Terminator Technology Debated


Two of us from ETC are in Granada, Spain following the Working Group on 8j the CBD body that has the mandate to recognize and protect the traditional knowledge, innovation and practices of indigenous peoples. By the end of the week, the Working Group on 8(j) will make recommendations to COP8 (Curitiba, Brazil, March) on the social and economic impacts of Terminator . It should be a no-brainer, right?

Indigenous peoples, local communities and smallholder farmers have repeatedly called for a ban on Terminator here and in previous CBD meetings. They regard Terminator as a fundamental violation of human rights including the right to food security and self-determination. Check out the Ban Terminator website to learn more.

Heres a brief round-up of government interventions (just the highlights) in yesterdays working group. Note that in CBD Terminator is referred to as GURTs - Genetic Use Restriction Technologies:

Uganda on behalf of the African Group made a passionate appeal to re-affirm the CBDs de facto moratorium (Decision V/5 paragraph 23) and requested that COP8 require Parties to the Convention to take all necessary measures in their national laws to prevent the introduction of GURTs into the environment, including field trials.

Philippines restated its previous opposition to Terminator and specifically called for the integration of socio-economic impacts into the decision-making process.

India noted that the introduction of GURTs would adversely affect local communities and mentioned that its government passed national legislation in 2001 that prohibits Terminator.

Egypt said that Terminator has never been proved by sound science and that GURTs would negatively impact Farmers Rights. Egypt supports the development of national regulations to prohibit Terminator.

Kenya noted that the risk of contamination from GURTs is real, and noted that its government is developing national law to ban Terminator.

Mexico stated that it opposes the GURTs technology, but its position is weakened by its call for case-by-case risk assessment.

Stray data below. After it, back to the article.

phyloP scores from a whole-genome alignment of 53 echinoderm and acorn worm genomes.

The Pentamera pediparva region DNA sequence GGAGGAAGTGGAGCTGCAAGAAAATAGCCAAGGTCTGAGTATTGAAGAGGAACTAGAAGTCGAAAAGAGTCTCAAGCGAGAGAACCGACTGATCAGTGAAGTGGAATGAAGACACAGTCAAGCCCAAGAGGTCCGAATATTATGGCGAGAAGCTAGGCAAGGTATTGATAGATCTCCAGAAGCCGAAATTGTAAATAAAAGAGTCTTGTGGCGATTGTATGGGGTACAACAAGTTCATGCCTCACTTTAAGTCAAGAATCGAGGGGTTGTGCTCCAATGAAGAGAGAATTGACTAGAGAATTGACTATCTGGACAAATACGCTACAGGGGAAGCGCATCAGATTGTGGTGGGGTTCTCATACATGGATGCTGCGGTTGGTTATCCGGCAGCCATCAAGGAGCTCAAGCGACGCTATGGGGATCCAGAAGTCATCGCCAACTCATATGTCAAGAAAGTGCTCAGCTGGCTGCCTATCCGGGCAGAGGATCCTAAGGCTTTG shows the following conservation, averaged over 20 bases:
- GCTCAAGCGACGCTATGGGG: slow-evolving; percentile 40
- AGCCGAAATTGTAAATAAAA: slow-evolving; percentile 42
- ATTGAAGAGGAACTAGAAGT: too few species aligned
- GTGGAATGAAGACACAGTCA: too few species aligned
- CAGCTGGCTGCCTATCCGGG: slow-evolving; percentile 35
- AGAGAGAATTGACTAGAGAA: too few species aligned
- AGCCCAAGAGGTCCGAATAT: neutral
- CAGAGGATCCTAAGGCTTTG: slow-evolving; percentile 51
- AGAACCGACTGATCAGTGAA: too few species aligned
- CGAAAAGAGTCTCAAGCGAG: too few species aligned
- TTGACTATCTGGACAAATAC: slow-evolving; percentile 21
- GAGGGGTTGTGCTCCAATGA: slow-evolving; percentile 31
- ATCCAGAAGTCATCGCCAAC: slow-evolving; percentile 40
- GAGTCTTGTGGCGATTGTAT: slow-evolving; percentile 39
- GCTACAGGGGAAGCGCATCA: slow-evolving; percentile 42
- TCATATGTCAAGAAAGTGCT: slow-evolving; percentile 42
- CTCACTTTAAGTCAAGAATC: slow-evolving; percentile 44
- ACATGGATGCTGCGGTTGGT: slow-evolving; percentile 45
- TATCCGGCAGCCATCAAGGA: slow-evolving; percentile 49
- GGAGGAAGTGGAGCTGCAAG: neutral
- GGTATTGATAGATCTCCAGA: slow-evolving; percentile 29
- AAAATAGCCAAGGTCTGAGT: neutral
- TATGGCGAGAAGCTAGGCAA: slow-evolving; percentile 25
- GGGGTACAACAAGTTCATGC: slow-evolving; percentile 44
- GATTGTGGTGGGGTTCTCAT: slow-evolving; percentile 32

Austria spoke on behalf of the European Union and re-affirmed support for Decision V/5s precautionary approach. Echoing the recommendations of CBDs Scientific Body (SBSTTA) in February, 2005, Austria called for capacity building for assessment of GURTs. Norway agreed.

Canada, desperately trying to avoid being the Bad Guy government this time around, insisted that it neither promotes nor opposes this technology. Canada quickly revealed its true colors by pressing for stringent, science-based assessment and a case-by-case regulatory review.

Not surprisingly, Australia and New Zealand echoed Canadas views but Australia went over-the-top by stridently asserting CBD shouldnt be dealing with issues of seed-saving at all that the issue of GURTs should go to the International Treaty on Plant Genetic Resources for Food & Agriculture (if Australias in favor of this move, it doesnt give us much confidence in the ITPGRFA). Australia stated its opposition to a ban on field testing and commercial use of GURTs calling for additional research.

Argentina also supported case-by-case risk assessment, but noted that more information is needed on socio-economic impacts.

Brazil mentioned that it has a national law opposing Sterility GURTs, and called for a reaffirmation of CBDs precautionary language.

Also of note was an industry-inspired intervention from The Public Research and Regulation Initiative which said it supports more research on GURTs, with a case-by-case risk assessment. They expressed concern over recommendations to ban Terminator technology. We pointed out that the worlds largest network of public plant breeders in the South the CGIAR adopted a policy to prohibit the use of Terminator in its breeding work in 1998.

Its obvious that government positions on Terminator at this CBD meeting are polarized. The constant refrains heard yesterday for case-by-case risk assessment and stringent, science-based assessment and capacity building are extremely troubling. As weve learned in past technology debates, the fervent calls for science-based assessments are the surest route to ditching consideration of socio-economic impacts. Its the business-as-usual approach to opening the door to regulatory assessment and putting Terminator on a fast-track for approval. When CBD talks about a strong demand for capacity building in relation to Terminator it sounds like code for engineering public acceptance. Indigenous peoples have insisted that they must be consulted in these and future discussions about Terminator but its obvious that they dont need anyones help to figure out how their lives and livelihoods would be affected by suicide seeds.

What next? Were waiting for draft text to emerge from yesterdays deliberations. watch this space.